000,000 eaoh year for foreign misBlonB
when so few in comparison are saved, I
believe He would answer, 'Yes it does
pay, because they are my children, and
for them I have given my life.'"
"Man closes bis hands and says, 'No,
these things are mine, and I oannot let
them go.' The reason men do not give
to the cause of Christ is because they do
not love the Lord. The Christian En
deavorers' earnings last year amounted
to Si5,000.000; who can reokon the good
that would bavo come from the giving of
one-tenth of that amount to Christ's
"You,Christian Endeavorer,are called
to the missions, whether you stay at
home, or go to tho uttermost parts of
the earth. Oh, let us quit playing at
missions and do something for this
oaueo. Don't talk of sacrifioe that you
will have to make in order to go Into
the mission work. Look at tbe cross
upon wuicb the Lord Jesus Christ sacri?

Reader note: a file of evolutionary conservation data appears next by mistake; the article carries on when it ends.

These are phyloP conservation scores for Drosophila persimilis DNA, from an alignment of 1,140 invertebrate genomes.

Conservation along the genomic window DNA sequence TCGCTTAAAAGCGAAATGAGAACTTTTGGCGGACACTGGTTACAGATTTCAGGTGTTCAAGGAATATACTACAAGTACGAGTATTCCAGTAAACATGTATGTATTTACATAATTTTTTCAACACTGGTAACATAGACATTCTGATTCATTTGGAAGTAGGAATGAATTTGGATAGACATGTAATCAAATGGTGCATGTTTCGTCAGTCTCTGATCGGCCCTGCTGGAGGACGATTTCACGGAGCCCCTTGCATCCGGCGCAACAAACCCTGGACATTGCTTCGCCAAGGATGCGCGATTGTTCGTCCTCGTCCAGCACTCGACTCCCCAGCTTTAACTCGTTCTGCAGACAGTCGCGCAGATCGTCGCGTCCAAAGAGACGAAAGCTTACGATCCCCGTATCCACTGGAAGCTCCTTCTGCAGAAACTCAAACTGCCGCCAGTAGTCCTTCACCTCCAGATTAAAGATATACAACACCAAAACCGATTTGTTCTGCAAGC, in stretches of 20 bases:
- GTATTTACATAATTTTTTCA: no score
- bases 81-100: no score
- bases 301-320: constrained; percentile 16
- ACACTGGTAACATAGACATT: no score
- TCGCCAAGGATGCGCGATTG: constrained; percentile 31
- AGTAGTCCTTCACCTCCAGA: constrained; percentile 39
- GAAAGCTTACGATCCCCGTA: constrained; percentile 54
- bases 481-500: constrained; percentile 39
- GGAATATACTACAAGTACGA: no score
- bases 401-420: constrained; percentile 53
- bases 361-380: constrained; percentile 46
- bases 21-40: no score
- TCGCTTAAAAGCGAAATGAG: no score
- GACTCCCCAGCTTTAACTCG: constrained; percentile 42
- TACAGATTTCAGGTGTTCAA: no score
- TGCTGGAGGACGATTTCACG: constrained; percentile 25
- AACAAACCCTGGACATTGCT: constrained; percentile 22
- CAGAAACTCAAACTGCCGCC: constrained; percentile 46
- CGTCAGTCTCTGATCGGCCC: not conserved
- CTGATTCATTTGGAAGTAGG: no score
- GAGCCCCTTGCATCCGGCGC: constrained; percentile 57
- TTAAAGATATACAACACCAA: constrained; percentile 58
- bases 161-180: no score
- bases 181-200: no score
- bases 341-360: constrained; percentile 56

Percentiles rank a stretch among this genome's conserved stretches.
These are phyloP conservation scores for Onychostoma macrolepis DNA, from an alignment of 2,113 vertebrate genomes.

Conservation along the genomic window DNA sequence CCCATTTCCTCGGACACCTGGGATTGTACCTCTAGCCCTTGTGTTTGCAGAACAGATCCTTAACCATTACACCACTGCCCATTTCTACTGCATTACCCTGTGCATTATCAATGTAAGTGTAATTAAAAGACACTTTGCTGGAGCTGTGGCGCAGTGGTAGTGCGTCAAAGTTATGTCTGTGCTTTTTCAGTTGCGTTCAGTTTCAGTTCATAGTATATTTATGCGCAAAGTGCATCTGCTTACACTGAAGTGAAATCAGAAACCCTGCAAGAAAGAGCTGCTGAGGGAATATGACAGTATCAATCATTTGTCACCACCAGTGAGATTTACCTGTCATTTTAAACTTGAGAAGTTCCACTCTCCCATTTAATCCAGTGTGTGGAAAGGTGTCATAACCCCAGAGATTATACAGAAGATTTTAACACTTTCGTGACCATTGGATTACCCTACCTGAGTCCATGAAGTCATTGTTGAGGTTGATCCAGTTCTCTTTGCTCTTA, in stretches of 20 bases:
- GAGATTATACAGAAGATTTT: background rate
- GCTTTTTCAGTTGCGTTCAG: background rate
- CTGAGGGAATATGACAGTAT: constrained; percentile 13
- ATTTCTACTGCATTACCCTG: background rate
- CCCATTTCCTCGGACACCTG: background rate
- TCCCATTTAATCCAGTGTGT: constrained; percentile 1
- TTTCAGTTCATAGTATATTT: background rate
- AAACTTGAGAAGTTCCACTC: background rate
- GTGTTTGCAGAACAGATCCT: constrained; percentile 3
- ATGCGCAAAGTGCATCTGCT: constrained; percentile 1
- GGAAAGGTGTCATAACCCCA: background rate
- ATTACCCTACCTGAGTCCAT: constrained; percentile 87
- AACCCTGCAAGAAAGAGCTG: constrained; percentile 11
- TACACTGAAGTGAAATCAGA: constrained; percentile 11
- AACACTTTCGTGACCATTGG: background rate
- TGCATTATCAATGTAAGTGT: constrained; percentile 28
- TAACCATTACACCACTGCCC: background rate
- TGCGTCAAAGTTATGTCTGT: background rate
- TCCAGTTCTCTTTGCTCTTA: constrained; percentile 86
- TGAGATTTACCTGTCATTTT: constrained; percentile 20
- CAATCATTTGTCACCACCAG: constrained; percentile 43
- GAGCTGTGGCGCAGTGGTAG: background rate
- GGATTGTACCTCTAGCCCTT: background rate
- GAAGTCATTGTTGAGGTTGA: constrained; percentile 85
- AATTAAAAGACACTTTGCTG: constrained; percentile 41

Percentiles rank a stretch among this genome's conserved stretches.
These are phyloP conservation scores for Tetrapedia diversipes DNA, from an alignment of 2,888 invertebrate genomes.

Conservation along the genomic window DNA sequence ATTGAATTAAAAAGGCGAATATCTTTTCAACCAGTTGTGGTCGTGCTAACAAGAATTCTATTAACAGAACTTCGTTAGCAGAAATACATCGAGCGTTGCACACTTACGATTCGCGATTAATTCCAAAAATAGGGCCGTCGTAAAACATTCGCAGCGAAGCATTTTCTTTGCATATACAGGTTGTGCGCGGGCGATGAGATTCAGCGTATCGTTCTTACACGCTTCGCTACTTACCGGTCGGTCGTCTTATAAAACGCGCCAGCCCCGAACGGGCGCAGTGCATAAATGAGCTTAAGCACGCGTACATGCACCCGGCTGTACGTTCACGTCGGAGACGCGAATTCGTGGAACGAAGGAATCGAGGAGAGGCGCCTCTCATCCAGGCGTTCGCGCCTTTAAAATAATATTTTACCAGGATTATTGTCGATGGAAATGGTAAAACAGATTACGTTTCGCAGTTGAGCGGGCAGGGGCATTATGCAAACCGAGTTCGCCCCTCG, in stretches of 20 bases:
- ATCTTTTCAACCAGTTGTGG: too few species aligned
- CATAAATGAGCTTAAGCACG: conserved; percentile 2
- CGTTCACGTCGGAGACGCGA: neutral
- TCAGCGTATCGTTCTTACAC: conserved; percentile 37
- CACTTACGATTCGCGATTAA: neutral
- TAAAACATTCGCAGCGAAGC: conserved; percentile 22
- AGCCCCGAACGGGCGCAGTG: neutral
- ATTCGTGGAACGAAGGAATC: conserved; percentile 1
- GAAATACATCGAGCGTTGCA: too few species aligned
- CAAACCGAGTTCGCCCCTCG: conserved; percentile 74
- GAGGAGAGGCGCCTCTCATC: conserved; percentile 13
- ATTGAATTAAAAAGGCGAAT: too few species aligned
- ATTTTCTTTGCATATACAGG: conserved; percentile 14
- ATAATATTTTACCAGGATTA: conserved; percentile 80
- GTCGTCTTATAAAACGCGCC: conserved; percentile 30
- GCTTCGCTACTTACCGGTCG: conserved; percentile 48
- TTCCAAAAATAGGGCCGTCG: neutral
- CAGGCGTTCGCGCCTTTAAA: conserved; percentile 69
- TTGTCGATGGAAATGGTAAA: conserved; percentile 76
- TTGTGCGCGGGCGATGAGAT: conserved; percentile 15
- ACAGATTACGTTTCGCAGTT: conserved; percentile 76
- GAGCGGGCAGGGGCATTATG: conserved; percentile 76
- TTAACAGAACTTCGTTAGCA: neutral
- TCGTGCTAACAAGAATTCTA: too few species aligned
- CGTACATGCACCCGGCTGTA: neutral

ficed himself for you and then go to illtu
and ask what He would have you do.
And away with your dangers, your sac- j
rifices, wnon tbe Mossed Master calls
you. He who has Bald, 'Lo, I am with
you always, even unto tho end of tbo
The convention came to a closo with
a consecration service conducted by D.
.8. Bennett, of Richmond, and ad j jurned
I Tho convention passed a resolution of
tbankB to the local union for their hos?
pitality and kindness. Many of tbo
dologates were in our city for tho first
time and expressed themselves as
highly pleased with Roanoku. Many of
thorn left Sunday night, but a great,
majority went to their homes yesterday.
HISTORICAL, GROUND SOLD.
Tho Largest Part of the Bull Kan Uattlc
flelu Sold Yesterday.
Man ass as, Va., Deo. 2?Pursuant to
a decree of the circuit court of Prince
William county, Va., in the suit of Mc?
Lean vs. Blackwell and others, J. B.
Thornton and George O. Round, special
I commissioners, sold to-day at public
auction at this plaoe over 500 aores of
the Yorkshire tract, belonging to Mc?
Lean, and lying on both sides of Bull
Run and adjoining Blackburne's fort.
Blocks Noi. 1, 2 and 3, containing 310
acres, wore sold to Dr. C. Ii. Bonnott, of
Washington, D. C,, at an average of leas
than 85 per acre. Block No. 4, contain?
ing fifty aoreB, waa sold to Wm. Mar?
thers, of Fairfax county, for 84 an acre,
and blocke Nob. 5 and 0, containing 104
acres, to J. W. McLean at S3.50 per acre.
Tbla land embraced a large portion of